This was an ugly place where nothing good belonged, especially in the bowels where I’d been confined. The walkways were frozen except for the occasional numbing cold stream running along the path. Sharp icicles hung from the ceilings, often falling on hapless victims. I’d had my head struck more than once—made worse by the fact it took considerably longer to heal in Purgatory than on Earth. It was also eerily dark. If not for the greenish-blue glow emanating from cracks in the stone, even those with the best night vision wouldn’t have been able to see anything. Then again, it didn’t seem to bother the guardians who lorded over their prisoners. They moved around just fine.
Clink. Clink. Clink. The sound of pickaxes droned on in an annoyingly familiar rhythm. I suspected I’d hear them in my head long after I left this place. I blew a strand of my auburn hair from my cheek where it had come loose from its braid and continued chipping away at the blue-gray stone in front of me.
This section of the tunnel and I had become well acquainted since the archangel, Remiel, dropped me off here two and a half months ago. In that time, I’d managed to extract about five pounds of ore. The older and stronger supernaturals working alongside me gathered much higher amounts. Not that it really mattered. A cavern several levels above us had at least a dozen piles of it wasting away. The guardians had long since gotten enough to make all the chains and weapons they needed. They just wanted us to continue adding to the heap.
I rubbed at my aching lower back. Even an immortal body couldn’t handle fourteen hours of crouching in mines every day without getting sore. By the end of my shift, my spine always became so bowed out of shape that I could hardly stand up straight without a lot of effort and pain. If I never saw an underground tunnel again it wouldn’t be long enough.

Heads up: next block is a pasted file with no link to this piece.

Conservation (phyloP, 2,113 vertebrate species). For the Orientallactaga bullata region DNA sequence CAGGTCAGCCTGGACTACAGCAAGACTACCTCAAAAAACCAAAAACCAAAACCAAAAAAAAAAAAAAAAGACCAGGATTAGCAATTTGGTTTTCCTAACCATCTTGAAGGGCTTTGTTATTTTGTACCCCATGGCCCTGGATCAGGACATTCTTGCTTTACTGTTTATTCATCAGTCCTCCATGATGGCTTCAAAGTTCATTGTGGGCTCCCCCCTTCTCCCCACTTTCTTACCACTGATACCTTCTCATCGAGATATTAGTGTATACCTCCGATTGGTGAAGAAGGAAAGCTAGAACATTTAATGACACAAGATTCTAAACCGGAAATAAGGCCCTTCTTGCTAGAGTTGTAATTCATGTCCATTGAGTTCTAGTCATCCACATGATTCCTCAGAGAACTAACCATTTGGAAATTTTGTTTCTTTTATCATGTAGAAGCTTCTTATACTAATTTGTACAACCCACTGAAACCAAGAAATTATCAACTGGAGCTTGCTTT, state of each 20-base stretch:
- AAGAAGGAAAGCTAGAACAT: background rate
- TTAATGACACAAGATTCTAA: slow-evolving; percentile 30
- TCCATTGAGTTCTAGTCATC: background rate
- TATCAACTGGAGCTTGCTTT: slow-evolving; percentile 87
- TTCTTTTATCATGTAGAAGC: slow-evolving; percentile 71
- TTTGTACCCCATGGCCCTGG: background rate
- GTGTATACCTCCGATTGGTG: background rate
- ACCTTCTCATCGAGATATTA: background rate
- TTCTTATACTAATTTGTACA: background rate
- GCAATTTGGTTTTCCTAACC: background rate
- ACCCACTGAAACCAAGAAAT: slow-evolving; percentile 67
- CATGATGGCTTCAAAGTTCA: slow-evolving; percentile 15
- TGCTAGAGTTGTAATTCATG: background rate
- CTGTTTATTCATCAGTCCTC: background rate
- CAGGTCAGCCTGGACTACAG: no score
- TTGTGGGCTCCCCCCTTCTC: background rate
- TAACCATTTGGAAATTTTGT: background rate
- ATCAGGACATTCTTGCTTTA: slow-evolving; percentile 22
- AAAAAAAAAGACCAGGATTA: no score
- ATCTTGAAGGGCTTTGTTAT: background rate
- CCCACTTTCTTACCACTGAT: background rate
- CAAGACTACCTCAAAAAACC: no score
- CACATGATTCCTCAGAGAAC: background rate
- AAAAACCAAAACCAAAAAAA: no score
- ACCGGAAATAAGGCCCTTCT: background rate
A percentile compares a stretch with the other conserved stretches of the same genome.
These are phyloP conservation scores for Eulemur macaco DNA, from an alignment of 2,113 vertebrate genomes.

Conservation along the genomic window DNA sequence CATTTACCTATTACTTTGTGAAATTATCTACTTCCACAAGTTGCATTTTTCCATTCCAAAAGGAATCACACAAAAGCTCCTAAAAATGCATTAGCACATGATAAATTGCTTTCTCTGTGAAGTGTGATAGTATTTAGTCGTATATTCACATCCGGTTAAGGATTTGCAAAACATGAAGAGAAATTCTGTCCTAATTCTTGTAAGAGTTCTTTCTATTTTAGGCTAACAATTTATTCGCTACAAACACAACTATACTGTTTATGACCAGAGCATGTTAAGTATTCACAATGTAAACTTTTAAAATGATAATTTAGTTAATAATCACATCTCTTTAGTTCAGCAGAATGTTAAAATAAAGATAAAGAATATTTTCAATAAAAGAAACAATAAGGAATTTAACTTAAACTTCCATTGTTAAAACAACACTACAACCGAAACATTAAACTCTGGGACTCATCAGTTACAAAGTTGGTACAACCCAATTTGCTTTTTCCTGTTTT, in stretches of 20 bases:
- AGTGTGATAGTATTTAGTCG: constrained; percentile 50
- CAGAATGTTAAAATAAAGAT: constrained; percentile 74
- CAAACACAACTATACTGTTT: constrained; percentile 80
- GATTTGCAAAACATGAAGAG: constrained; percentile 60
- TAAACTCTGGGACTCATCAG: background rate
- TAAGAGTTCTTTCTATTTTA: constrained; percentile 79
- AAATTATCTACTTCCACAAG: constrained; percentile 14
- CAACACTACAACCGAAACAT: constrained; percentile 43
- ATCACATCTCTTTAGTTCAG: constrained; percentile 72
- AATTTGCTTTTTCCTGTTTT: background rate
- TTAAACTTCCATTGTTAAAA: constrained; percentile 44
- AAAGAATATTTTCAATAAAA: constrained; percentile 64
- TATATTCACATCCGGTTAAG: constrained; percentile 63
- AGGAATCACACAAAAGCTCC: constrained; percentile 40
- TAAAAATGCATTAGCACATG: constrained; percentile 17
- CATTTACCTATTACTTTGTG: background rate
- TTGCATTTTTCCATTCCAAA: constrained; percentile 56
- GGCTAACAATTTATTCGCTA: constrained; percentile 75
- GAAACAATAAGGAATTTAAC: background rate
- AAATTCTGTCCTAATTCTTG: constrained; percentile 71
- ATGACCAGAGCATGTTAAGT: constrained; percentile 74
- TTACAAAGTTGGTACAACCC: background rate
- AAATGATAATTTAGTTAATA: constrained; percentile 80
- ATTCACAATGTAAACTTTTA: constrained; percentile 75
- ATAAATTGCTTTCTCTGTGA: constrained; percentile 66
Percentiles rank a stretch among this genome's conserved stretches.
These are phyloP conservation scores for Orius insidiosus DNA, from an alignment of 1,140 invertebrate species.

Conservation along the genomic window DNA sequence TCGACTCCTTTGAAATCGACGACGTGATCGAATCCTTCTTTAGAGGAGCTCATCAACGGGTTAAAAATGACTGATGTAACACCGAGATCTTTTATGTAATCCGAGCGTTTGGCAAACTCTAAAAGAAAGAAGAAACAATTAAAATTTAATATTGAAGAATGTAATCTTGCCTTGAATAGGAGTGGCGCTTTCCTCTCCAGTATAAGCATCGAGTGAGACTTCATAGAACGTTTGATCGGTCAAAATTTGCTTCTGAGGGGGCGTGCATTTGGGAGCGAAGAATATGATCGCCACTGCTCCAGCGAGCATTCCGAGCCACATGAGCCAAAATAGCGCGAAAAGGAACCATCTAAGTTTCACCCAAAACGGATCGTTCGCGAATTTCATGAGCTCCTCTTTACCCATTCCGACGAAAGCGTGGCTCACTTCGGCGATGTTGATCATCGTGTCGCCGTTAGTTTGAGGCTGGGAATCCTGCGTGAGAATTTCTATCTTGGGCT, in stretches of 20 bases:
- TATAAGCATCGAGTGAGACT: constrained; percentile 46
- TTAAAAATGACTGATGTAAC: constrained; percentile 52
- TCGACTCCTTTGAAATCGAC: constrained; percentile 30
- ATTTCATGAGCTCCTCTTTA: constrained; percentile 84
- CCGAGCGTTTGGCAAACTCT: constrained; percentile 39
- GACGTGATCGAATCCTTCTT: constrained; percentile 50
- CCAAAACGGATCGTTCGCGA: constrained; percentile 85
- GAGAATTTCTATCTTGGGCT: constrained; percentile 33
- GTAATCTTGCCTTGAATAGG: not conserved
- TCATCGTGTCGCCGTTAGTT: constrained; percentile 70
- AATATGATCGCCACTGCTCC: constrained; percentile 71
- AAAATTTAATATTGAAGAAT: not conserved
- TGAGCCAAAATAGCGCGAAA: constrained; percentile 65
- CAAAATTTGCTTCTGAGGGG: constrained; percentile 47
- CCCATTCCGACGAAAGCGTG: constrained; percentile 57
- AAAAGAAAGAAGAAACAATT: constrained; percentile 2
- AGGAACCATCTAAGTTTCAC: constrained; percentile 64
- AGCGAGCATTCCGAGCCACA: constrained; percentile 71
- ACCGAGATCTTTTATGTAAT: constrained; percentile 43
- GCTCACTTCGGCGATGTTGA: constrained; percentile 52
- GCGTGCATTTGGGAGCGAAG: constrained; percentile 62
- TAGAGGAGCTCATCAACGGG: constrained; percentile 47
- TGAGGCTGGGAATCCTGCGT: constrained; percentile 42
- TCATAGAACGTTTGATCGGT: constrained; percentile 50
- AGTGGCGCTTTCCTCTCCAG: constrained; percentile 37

The clinking of the axes slowed and whispers rose among the other prisoners. I took a surreptitious gaze around to find our guards had wandered down the tunnel out of earshot. It happened so rarely I had to seize the opportunity while it lasted.
“Eli,” I called softly to the dark-skinned nephilim hunched ten feet away.
He turned his head toward me. “What?”
Eli wore the same basic uniform as me—buckskin trousers, a matching sleeveless top and leather boots. We hadn’t gotten utilitarian clothing when we first arrived in Purgatory. They’d given us long robes that chaffed at our skin and no footwear. It made it difficult to navigate the treacherous tunnels. After a few days, I’d had enough and went on strike.
No one else joined me at first. I was a sensor, and the rest of the prisoners were nephilim. Our races were eternal enemies, but I was trying to change that. I’d mated with a nephilim, Lucas, and he’d made me immortal. Most of the supernatural world knew about us and how we’d found common ground. Some of them had grown to accept me, mostly in Alaska where we lived, but we had a long way to go before our races got along entirely. The majority of the sensors and sups still didn’t trust each other.
For three days, my prison mates watched me get whipped every morning because I refused to leave my cell for work in the mines. On the fourth day, Eli was the first to join me. We’d met a couple of times before, and he’d seemed more open than most. Eventually, all twelve nephilim participated in my little strike.
It wasn’t just the poor clothing choices I’d protested, but also the awful gruel they fed us every day. The lack of oxygen and stronger gravity of Purgatory drained us too much already. Poor nutrition made things worse. Immortals might not be able to die, but they could become severely weakened if their basic needs weren’t met. We needed humane treatment if we were going to have the energy to work.
The rest of my companions were centuries or even thousands of years old. They’d lived during times when the weaker always submitted to the stronger. It didn’t occur to them to demand more for themselves.
I was a modern woman and military veteran who believed in standing up for my rights. The ancient guardians running Purgatory had no idea how to handle me, but I had experience dealing with their kind before. In fact, I’d helped rehabilitate one of the worst among them. I just had to suffer through their punishments for a while before I got my way. Though it wasn’t easy—they nearly broke me more than once.